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Review: Asus ROG Strix G17 G713Q

by Parm Mann on 23 April 2021, 14:01


Quick Link: HEXUS.net/qaeqie

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Build a compelling CPU architecture and system integrators will come. That's certainly true of AMD Zen, which slowly but surely is proving pervasive in every major PC category. Ryzen has transformed the firm's desktop CPU fortunes, mobile Ryzen is popping up in all the latest ultra-thin laptops, and even the server space - a traditional Intel stronghold - is responding kindly to AMD Epyc.

Can Ryzen crack the gaming laptop arena, too? We see no reason why not, and if the Asus ROG Strix G17 G713Q is anything to go by, gamers can look forward to tantalising combinations of AMD Ryzen 5000 Series CPUs and Nvidia GeForce RTX 3000 Series graphics.

Asus' website suggests a multitude of configurations will be available, varying from one region to the next, but here on UK shores it is the G713QR-HG026T that catches the eye. Finished in grey and priced at £1,900, the 17in powerhouse purports to offer plenty of bang for your buck, and for a gaming solution, it is reasonably sleek in appearance. Granted, the RGB light bar across the front edge doesn't do a lot for us, but it is inoffensive while the patterned top lid and backlit ROG logo actually adds a nice touch of flair.

We appreciate that the overall design is a little less gaudy than the dearer Scar 17, and the grey paintwork does a decent job of repelling fingerprints. Build quality is decent enough, too, for a chassis incorporating its fair share of plastic, and though there is some noticeable flex, the large 395mm x 282mm x 28.3mm footprint is firmly planted on thick rubber feet allowing for the lid to be pushed back to around 130° using one hand.

The angular edge below the display panel strikes us as odd - so much so that we no longer help but notice it - and though Asus has reduced the number of gamer-oriented flourishes compared to the aforementioned Scar, there's still room for further improvement. We'd rather repurpose the dedicated ArmoryCrate shortcut key for something more useful, the red LED on the power button could be deemed somewhat distracting, and the shrill sound effect at boot makes me jump out of my skin each time I restart. That awful sound can thankfully be disabled in BIOS.

Unnecessary frills aside, the laptop gets plenty right for the target audience. The thin-bezelled 17.3in 1080p IPS-like (né VA) panel, from Sharp, offers a matte finish, decent viewing angles, and importantly for pro gamers, a super-fast 300Hz refresh rate that bodes well for silky-smooth gameplay.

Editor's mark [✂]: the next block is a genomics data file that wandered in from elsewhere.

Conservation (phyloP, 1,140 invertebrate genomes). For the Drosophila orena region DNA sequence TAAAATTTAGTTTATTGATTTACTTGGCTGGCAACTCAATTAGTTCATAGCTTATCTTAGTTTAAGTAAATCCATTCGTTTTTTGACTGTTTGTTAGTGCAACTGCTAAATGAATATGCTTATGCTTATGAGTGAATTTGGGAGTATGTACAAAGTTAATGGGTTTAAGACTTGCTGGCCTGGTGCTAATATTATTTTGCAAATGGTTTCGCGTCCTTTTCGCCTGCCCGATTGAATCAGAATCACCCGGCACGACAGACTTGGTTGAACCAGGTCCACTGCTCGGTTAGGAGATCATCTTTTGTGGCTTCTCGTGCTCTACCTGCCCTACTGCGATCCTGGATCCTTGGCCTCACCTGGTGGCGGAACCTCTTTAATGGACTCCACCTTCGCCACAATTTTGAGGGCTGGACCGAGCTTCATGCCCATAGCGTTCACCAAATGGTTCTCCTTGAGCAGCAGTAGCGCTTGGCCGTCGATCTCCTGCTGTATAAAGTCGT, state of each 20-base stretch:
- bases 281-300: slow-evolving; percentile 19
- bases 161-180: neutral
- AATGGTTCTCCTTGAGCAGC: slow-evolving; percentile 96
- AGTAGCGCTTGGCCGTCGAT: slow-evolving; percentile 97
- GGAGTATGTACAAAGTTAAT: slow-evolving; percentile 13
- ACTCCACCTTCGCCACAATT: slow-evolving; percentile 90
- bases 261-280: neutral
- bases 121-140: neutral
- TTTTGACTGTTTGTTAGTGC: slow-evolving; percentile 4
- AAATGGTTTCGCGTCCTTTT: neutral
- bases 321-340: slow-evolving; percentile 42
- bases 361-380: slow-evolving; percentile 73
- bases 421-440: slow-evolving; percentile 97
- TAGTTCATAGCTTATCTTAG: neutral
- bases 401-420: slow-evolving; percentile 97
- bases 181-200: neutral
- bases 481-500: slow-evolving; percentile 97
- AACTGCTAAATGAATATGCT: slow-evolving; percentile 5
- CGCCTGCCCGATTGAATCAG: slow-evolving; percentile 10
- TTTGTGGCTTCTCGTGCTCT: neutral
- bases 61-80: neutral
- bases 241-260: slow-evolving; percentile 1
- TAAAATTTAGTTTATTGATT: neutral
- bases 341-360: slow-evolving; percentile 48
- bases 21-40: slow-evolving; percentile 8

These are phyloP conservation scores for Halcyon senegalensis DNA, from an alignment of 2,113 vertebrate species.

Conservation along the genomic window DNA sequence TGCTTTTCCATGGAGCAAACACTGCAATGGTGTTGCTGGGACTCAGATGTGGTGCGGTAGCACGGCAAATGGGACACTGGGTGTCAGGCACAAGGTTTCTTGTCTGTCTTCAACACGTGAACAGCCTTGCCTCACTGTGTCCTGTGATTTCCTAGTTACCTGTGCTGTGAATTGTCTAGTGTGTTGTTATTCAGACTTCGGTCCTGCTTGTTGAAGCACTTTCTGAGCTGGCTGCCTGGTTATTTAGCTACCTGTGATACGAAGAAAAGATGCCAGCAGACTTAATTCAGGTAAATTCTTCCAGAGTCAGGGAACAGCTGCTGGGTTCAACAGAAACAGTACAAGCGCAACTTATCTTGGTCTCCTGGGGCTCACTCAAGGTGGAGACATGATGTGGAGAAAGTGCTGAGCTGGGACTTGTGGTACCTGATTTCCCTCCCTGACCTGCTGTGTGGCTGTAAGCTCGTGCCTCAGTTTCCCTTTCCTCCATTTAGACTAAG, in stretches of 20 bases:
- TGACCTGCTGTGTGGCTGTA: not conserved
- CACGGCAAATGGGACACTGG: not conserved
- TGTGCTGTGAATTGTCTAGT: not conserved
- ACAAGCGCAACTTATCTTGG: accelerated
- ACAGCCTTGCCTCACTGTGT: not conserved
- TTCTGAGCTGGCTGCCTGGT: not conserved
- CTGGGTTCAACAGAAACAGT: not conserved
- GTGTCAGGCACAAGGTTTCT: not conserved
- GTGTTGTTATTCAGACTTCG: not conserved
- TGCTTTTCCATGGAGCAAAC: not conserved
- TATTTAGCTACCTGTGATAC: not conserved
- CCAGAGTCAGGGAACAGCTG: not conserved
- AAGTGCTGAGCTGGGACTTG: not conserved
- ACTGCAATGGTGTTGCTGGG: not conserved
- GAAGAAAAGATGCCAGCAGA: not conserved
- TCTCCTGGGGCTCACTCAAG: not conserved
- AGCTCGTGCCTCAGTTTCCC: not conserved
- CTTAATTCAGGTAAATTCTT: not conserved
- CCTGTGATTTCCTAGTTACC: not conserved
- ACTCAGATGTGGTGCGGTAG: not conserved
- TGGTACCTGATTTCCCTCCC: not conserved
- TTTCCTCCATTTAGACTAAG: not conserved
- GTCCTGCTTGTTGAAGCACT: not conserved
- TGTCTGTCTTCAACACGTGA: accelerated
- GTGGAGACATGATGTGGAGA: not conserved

Driving those pixels, the main body is outfitted with an eight-core AMD Ryzen 9 5900HX processor, 16GB of DDR4-3200 memory, a 1TB SK hynix M.2 SSD and GeForce RTX 3070 Laptop 8GB graphics. One advantage of the 17.3in form factor is that high-end components have more room to breathe. The 45W AMD Ryzen chip is able to maintain healthy all-core speeds under load, and the Nvidia GPU, which as we know can offer wildly variable performance depending on implementation, is offered in a 115W configuration, rising to 130W with Dynamic Boost. We should, therefore, be looking at RTX 3070 Laptop close to its very best.

Supporting those potent core components is a 90Wh battery that provides surprisingly good longevity (more on that later), Wi-Fi 6 connectivity, and downward-firing stereo speakers that make up for a lack of bass with decent clarity and a surprising amount of volume.

We've managed to get on quite well with the full-size, rubber-dome keyboard - despite the awkwardly small arrow keys - and though the integrated buttons on the trackpad are loud during use, the smooth surface is large and responsive.

Strix G17 feels a comfortable place for both work and play, and there's a decent selection of connectivity for either use-case. The laptop's left side is home to a pair of USB 3.2 Gen 1 Type-A and a combination audio jack, and every other port is neatly tucked around back. Here's where you'll find another USB 3.2 Gen 1 Type-A, a USB 3.2 Gen 2 Type-C with DisplayPort, full-size HDMI, an Ethernet jack and a connector to the external 240W power supply.

It's a shame Asus didn't include a card reader - there's clearly room on the laptop's right side - but the more pressing concern is the absence of a webcam or any form of biometric security. This isn't the first Asus laptop to forego a built-in camera, but on a chassis of this size, the decision to go without feels all the more peculiar. There's also a fair amount of bloatware to contend with, and users who appreciate a clean install will want to flatten the 64-bit Windows 10 Home at the earliest opportunity.

Presentation and usability are about right for a £1,900 gaming laptop. Question is, can the 45W Ryzen CPU and 115W GeForce GPU deliver the requisite punch? Let's run the benchmarks and find out.